I Blacked Out In Arkansas: Boondocking Through the Eclipse

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I Blacked Out in Arkansas

Boondocking Through the Solar Eclipse

Stonehenge, the Great Pyramids of Egypt and our recent rally in Morrilton, Arkansas all have one thing in common. They were all created by folks in awe of the amazing path of our sun and the workings of the solar system. Now we didn't have to drag monolithic rocks a few hundred miles to make this happen, we just had to drag our Airstream a few thousand kilometres to meet up with about 55 other fun-loving families in a field in Arkansas to witness the solar eclipse a couple of weeks ago, and have a ton of fun doing it. The event was called the Moonshadow Eclipse Rally and it was organized by the Arkansas Razorback Chapter of the Airstream Club. We were made very welcome as they organized the arrivals into a historic wagon wheel formation that was the norm for rally layouts in the early years of the Airstream club. At times there have been rallies with 4000 trailers laid out in this pattern! Our hosts provided awesome meals that included catfish, pulled pork, and pancakes at breakfast. We also enjoyed happy hours, games and nightly Karaoke. On eclipse day the weather was beautiful, and we were perfectly aligned in the path of totality. And as predicted, we were treated to quite an otherworldly experience. The sky slowly went dark, we had a 360 degree sunset and it probably dropped 15 degrees in temperature. Arkansas is weeks ahead of us as far as spring is concerned and as soon as it got dark the birds went silent and the stars (and the bugs) came out. So very impressive. We also had access to telescopes with the proper filters and we took turns having a peek up close. I know that eclipse gatherings were happening all over the world, but being together with friends new and old in a beautiful setting far from home certainly gave the whole event a feeling of great adventure. But to prepare for that adventure off-grid for the better part of a week in a travel trailer takes a bit of preparation. Here's what we did to get ready.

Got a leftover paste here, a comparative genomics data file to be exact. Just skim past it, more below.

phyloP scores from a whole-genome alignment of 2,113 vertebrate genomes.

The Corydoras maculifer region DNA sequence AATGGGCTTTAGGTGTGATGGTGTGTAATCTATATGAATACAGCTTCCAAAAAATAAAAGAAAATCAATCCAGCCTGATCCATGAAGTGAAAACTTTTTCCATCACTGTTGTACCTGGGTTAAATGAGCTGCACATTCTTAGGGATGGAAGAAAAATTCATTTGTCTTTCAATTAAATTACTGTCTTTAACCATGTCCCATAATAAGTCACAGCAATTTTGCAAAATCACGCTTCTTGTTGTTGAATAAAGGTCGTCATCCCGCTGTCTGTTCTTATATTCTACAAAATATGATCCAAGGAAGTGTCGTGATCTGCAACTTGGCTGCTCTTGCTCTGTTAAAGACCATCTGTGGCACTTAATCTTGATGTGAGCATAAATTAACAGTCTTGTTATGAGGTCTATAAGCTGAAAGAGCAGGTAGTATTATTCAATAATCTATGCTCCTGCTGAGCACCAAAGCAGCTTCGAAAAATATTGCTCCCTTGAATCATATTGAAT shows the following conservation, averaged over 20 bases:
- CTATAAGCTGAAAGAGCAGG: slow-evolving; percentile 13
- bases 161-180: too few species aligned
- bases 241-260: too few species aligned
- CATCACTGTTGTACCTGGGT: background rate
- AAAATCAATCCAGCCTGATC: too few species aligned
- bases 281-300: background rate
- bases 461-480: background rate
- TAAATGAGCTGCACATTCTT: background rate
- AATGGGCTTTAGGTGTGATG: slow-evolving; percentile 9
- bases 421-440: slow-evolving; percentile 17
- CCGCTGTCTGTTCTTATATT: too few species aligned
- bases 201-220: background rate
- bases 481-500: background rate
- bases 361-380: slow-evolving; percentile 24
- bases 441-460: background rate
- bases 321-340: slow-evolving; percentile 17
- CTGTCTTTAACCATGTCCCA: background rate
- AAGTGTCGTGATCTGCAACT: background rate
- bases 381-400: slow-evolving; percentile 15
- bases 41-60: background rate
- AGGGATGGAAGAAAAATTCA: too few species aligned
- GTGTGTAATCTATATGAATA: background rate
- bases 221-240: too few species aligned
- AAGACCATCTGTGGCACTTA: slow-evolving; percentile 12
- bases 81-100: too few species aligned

Prepping for a week off-grid, also known as "boondocking" is an easy and fun thing to do and most travel trailers are built to make this an option at any time. The things we are most concerned about are preserving resources like water and electrical power. When heading out to be living off-grid you need to have your freshwater tanks full and your waste water tanks empty. For good measure we also travelled with several extra gallons of drinking water in portable containers.

Our propane tanks were also full and we had lots of of food in the fridge and cupboards. Now I have not done anything to our Airstream to improve its off grid capabilities except replacing all the bulbs inside and out with LEDs. No solar on the roof, no lithium upgrade, and not even a gas generator. We are super careful using our lighting and dont leave lights running when not needed. Our 12 Volt power is being conserved to run the refrigerator and in cooler times of the year our furnace.

Even with your best efforts your batteries are eventually going to need recharging. I recommend portable solar panels for that if you don't want to add them permanently to your rig. I really didn't have room to carry these around all winter just to use them for this one event so I brought my trusty Car Generator instead. This trusty gadget, invented by Torontonian Jonathon Schloo and nationally exposed and endorsed on Dragon's Den is the best thing for us when we travel. It connects to the battery of our tow vehicle and while I idle the vehicle I get all the power I need to charge the trailer and run our 110 volt household appliances. Best of all, I dont have to carry containers of gasoline and cross my fingers that the long ignored generator will start. And it is quiet. no one will even realize you are running it (if your car is a civilized vehicle). If you need it in a parking lot overnight or a friend's driveway or backyard it is quick and easy. So everyday at the rally I ran the Car Generator for an hour to make sure we were all charged up for the evening.

For water I was not really very concerned. We have a large freshwater tank that will hold enough water for a week of washing dishes and showering if we are careful. Short showers are also important to keeping the waste water tanks from filling up. This time out I also did a long overdue sterilization of the freshwater tank using the bleach and water method. My previous tank of water smelt a bit like sulfur and I wanted to get rid of that. The usual ratio is one ounce of beach to eight gallons of water. If you know your tank size it is easy. I mixed the bleach in a gallon of water and poured it into my tank then filled it up with water, waited about 12 hours, drained and re-filled. Ready to go! We also had water in jugs to use to drink and make coffee and tea.

So get out there and use your rig off the grid. It can open up many new options about where you will stay. Harvest Hosts, Boondockers Welcome, Airstream Courtesy Parking and that family member with property out in the middle of nowhere is just the beginning. And who knows, maybe you will be in the right place at the right time to see a total solar eclipse.


More Information about BOONDOCKING CLICK HERE.

Show to sterilize your freshwater RV tanks, LINK HERE


This article is from the April Newsletter.
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